Editor’s note: This live blog is no longer being updated.
AUSTIN (KXAN) — Two Texas propositions on the ballot were approved Saturday, lowering property taxes for Texans.
Election Day resources
- Low-level marijuana, no-knock measures passed by Austin voters
- Texans vote for property tax relief by wide margin in May election
- May election results
Austin voters passed an initiative that would both eliminate enforcement of low-level marijuana offenses and ban the use of “no knock” warrants by Austin police.
This live blog will be updated Saturday with new Election Day information. Continue to check back with KXAN.com for results.
Election Day live blog
11:05 p.m. Saturday
Voters within Del Valle ISD approved a $300 million bond for a second high school and land purchases for future school facilities.
Del Valle High School’s enrollment is approximately 3,500 students. The district is expected to grow by about 500 students per year. About 4,000 students will attend the high school in five years, according to the district’s website.
10:35 p.m. Saturday
Cedar Park voters have elected Jim Penniman-Morin as new mayor.
Penniman-Morin is a current council member and business attorney.
10:10 p.m. Saturday
Leander voters chose to keep Capital Metro service in the city. Voters approved Proposition A, continuing transit services with no changes.
If Prop. A had failed, then services to Leander would end after the canvassing of votes and Leander would no longer be a Capital Metro member city.
9:25 p.m. Saturday
Elgin has picked its next mayor. Theresa McShan has enough of the votes to win the race against Stephanie Lippke.
8:35 p.m. Saturday
Cedar Park voters approved its $158M bond program, focusing on transportation, parks and recreation and public safety projects.
Voters will approve each proposition as a sum amount for each project type, but the specific projects can change over time based on need.
7:55 p.m. Saturday
Texans voted for property tax relief, passing two different constitutional amendments in the May election. Proposition 1 and 2 will pass with a wide majority of the vote.
Proposition 1 would freeze the frozen school property tax bills for the elderly and Texans with disabilities starting in 2023.
Proposition 2 would increase the homestead exemption Texans can take on their school district property taxes from $25,000 to $40,000. That would begin Jan 1, 2022.
Here’s an explainer on what this means for your property taxes.
7:05 p.m. Saturday
Austin voters have passed Proposition A. The initiative will decriminalize small amounts of marijuana and ban the use of no-knock warrants in Austin.
KXAN reports, that with 61% of the vote counted, over 80% voted for the proposition. Early voting made up for more than half of the ballots on this proposition.
Read more on the city’s marijuana stance.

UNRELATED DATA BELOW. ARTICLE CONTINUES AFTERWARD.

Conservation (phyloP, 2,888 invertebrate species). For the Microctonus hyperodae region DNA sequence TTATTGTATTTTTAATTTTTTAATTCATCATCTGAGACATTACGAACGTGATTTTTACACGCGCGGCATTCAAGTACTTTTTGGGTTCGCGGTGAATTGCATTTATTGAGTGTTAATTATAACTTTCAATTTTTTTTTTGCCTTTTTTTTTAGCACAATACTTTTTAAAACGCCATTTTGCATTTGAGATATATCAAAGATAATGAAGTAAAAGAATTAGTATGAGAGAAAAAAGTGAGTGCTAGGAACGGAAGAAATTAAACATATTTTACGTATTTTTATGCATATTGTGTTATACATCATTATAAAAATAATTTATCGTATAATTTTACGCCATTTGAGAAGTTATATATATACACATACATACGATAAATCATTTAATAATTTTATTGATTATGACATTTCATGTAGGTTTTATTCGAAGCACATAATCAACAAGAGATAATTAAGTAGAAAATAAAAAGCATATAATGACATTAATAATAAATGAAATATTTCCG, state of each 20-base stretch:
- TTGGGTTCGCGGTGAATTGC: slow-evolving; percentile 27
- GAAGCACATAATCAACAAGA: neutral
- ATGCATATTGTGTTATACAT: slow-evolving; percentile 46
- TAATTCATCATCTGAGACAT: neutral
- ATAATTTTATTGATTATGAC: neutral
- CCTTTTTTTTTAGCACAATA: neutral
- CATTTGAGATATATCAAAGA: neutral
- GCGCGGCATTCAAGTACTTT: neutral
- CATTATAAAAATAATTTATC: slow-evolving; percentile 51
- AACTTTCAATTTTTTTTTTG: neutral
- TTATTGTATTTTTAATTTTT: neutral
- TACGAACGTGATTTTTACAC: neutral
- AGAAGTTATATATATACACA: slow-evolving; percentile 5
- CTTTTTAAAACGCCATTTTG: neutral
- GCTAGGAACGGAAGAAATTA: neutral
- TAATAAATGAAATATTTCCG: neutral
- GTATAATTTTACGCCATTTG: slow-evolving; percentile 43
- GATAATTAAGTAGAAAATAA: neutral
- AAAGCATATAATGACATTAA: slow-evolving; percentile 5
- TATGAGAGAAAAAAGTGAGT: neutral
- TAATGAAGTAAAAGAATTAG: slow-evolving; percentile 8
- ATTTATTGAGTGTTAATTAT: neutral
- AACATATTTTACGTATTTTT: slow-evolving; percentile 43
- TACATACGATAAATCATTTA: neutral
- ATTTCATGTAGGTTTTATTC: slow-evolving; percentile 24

6:05 p.m. Saturday
We’ve hit the one-hour countdown before polling locations close in Central Texas. Remember you can still vote if you’re in line before 7 p.m.
3:53 p.m. Saturday
The Williamson County elections office said the Fern Bluff MUD Community Center location is Round Rock is now back open.
2:30 p.m. Saturday
The polling location at the Fern Bluff MUD Community Center in Round Rock is closed due to nearby police activity and an ongoing shelter-in-place. Nearby voting locations are at the BACA Center, the Randalls on Gattis School Road, the Wilco Jester Annex and the Kelly Reeves Athletic Complex.
1 p.m. Saturday
Williamson County reported about 6,700 people voted in person so far Saturday. Polls close at 7 p.m.
12:50 p.m. Saturday
The wait time at the Leander Public Library is estimated to be over 46 minutes, according to Williamson County. All other Travis and Williamson County polling locations are reported to have short wait times.
12:15 p.m. Saturday
Austin voters will decide today whether or not they want to stop low-level marijuana offenses and ban the use of no-knock warrants by police.
The initiatives are bundled together under Proposition A which will appear near the top of the ballot for voters within the City of Austin.
11:30 a.m. Saturday
10:14 a.m. Saturday
According to Travis County’s wait times map, the wait time at the University of Texas Perry-Castaneda Library is more than 50 minutes. There are several locations nearby that show a wait time of less than 20 minutes.
10:05 a.m. Saturday
If you’re so inclined to watch election workers count votes Saturday on Election Day, you can now do so. In fact, it’s now required by Texas law.
Livestreams are up and running already Saturday. You can find the livestreams for your county here.
9:15 a.m. Saturday
The polling location at the Austin Recreation Center on Shoal Creek had no wait at 9:15 a.m. Saturday. Polls are open until 7 p.m.
8:30 a.m. Saturday
The Travis County Clerk reminded on Twitter, voters can print and bring a sample ballot with them to the polls.
- You can find the Travis County sample ballot here.
- You can find the Hays County sample ballot here.
- You can find the Williamson County sample ballot here.
8 a.m. Saturday
There have been no reports of long wait times at polling locations in Central Texas so far Saturday morning.
You can find polling place wait times by county here.
7 a.m. Saturday
Polls open at 7 a.m. Find your election day voting locations and information for:
Early voting turnout in Travis County was low. KXAN’s Christopher Adams has been tracking the numbers. Only 7% of Travis County voters showed up to the poll during the week of early voting. Here’s the full scope of early voting numbers in Central Texas.